Amazon announced the development of 30 minute delivery service. The online shopping corporation has always looked for newer, faster, and more convenient shipping options for it's customers.
CBS reports Amazon CEO Jeff Bezos surprised Charlie Rose and the 60 Minutes team after his interview with a look at this new "Octocopter." This drone will fly packages directly to a customers doorstep a mere half hour after purchasing.
The futuristic technology is still in the testing phase and being run through numerous safety protocols. Pending FAA approval, Bezos anticipates being able to offer this option to customers in as little as 4 to 5 years.
"I only knew that there was a surprise coming. I had no idea what it was," 60 Minute producer Draggan Mihailovich explained. "They kept saying over and over again, 'Whatever you think it is, it isn't."
Mihailovich said they were building it up so much he became skeptical. "How great can this be?" he thought.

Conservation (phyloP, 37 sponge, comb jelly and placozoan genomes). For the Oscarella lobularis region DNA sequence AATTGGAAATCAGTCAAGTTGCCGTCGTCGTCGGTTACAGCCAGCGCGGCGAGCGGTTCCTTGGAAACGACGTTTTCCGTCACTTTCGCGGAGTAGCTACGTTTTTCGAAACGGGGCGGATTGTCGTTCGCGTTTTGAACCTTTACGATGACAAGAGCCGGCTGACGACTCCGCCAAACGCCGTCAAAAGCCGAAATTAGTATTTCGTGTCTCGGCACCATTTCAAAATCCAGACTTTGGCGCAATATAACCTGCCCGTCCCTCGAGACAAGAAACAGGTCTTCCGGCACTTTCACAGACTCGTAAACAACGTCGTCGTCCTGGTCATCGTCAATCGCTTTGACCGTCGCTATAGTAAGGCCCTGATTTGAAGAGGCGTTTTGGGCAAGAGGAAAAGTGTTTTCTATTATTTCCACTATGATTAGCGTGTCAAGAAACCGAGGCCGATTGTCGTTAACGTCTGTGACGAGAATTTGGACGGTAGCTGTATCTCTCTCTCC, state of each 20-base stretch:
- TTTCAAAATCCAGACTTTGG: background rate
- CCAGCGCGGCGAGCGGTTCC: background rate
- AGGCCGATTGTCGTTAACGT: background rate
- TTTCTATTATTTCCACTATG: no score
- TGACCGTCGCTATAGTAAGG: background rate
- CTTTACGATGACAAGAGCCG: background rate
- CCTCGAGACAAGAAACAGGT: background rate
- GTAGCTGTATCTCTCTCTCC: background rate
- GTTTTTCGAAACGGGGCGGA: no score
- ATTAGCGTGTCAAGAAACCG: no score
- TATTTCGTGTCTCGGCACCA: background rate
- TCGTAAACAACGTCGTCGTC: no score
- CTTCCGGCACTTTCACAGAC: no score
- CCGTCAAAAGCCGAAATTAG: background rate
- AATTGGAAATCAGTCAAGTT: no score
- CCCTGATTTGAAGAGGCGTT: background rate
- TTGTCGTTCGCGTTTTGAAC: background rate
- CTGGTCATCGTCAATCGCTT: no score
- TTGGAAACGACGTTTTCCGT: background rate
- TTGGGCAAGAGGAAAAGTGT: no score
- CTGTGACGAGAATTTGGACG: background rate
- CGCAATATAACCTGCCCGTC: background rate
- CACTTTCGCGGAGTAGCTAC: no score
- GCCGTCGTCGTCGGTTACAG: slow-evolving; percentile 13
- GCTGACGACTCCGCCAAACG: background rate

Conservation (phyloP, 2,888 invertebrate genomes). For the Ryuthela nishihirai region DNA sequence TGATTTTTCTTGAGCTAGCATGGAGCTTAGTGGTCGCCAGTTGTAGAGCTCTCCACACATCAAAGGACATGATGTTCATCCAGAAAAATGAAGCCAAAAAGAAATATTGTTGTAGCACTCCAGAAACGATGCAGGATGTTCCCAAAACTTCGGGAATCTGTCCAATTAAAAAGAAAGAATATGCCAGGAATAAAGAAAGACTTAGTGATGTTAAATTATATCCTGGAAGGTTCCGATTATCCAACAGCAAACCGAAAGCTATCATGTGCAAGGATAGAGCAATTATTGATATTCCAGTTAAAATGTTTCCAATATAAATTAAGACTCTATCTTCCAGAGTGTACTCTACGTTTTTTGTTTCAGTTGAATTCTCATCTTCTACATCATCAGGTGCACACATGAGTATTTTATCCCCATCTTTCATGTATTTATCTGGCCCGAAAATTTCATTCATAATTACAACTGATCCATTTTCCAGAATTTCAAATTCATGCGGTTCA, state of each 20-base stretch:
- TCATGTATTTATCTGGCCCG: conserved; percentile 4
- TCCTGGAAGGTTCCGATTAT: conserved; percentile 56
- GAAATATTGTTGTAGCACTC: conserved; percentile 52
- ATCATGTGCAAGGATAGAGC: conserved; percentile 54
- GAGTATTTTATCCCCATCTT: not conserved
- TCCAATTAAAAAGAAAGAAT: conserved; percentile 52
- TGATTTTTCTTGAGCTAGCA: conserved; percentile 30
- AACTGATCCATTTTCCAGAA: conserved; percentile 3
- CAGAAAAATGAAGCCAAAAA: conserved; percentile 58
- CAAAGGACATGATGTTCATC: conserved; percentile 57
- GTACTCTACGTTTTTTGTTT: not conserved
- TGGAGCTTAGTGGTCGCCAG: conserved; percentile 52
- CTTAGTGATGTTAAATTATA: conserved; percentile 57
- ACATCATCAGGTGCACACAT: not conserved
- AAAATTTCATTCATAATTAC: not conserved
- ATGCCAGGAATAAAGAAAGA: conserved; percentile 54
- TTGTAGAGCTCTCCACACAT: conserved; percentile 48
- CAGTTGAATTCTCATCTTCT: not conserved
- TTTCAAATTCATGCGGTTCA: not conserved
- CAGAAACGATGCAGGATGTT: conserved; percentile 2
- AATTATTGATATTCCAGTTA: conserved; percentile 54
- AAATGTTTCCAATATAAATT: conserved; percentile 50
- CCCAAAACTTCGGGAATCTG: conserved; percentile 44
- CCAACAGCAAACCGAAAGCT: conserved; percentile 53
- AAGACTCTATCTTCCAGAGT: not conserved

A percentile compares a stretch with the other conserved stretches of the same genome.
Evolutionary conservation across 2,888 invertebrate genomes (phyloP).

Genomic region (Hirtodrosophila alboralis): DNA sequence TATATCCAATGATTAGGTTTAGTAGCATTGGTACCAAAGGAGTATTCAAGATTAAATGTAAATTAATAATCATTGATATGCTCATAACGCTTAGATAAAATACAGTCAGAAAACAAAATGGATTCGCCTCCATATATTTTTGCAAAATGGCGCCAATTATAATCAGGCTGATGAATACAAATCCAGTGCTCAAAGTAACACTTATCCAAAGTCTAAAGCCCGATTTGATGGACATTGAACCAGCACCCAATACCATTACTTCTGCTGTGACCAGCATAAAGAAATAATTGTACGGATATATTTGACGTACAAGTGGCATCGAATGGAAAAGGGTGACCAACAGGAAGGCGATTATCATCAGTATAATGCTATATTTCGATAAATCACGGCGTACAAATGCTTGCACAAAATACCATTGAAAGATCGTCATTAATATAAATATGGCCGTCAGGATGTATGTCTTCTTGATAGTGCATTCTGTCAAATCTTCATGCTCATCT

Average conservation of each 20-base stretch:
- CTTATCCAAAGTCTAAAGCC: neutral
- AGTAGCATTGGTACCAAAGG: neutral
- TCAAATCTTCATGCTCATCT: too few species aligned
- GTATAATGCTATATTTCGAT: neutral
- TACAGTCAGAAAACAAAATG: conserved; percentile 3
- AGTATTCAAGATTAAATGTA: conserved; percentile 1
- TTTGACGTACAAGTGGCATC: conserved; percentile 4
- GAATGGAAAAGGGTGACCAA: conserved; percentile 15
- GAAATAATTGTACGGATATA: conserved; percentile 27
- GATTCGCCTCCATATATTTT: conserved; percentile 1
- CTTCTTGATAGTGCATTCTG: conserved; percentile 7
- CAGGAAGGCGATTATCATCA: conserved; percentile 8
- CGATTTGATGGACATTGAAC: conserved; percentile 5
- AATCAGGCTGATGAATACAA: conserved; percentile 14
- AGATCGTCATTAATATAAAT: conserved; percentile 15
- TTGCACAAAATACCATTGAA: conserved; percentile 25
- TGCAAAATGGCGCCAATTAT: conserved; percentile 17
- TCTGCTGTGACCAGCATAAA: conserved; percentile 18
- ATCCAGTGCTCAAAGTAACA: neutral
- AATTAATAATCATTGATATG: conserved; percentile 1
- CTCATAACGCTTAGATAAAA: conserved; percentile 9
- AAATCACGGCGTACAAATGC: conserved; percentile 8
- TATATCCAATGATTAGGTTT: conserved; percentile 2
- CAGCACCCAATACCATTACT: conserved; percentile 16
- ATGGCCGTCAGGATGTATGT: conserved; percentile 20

60 Minutes associate producer Nathalie Sommer said Bezos added to their curiosity during a tape change: "If you can guess what it is, then I will give you half my fortune and send you to Vegas with it," Bezos told the producers.
Even when the drone was unveiled, Rose, Mihailovich, and Sommer were bewildered. Rose told 60 Minutes Overtime that Mihailovich thought they resembled giant flying tarantulas:
"I had no idea what its purpose was at first glance...They actually look like something out of a Philip K. Dick novel.
The LA Times writes that in a brief Q&A on the Amazon Website, the company states: "One day, Prime Air vehicles will be as normal as seeing mail trucks on the road today."
The company is already known for having a wide range of shipping options. Currently they offer free two-day shipping for Amazon Prime members and have been developing same-day delivery as they expand their grocery delivery service. Recently, Amazon announced, that with the aid of the USPS, the company plans to offer Sunday deliveries.
An Amazon spokesperson said they plan to continue developing the technology while the FAA decides how they can safely be deployed. They added that they hope the agency will create rules and regulations for unmanned aerial vehicles by 2015. "We will be ready at that time," the spokesperson said.
How do you feel about Unmanned Delivery? Way of the future, or flying robotic tarantulas fit for a SciFi movie?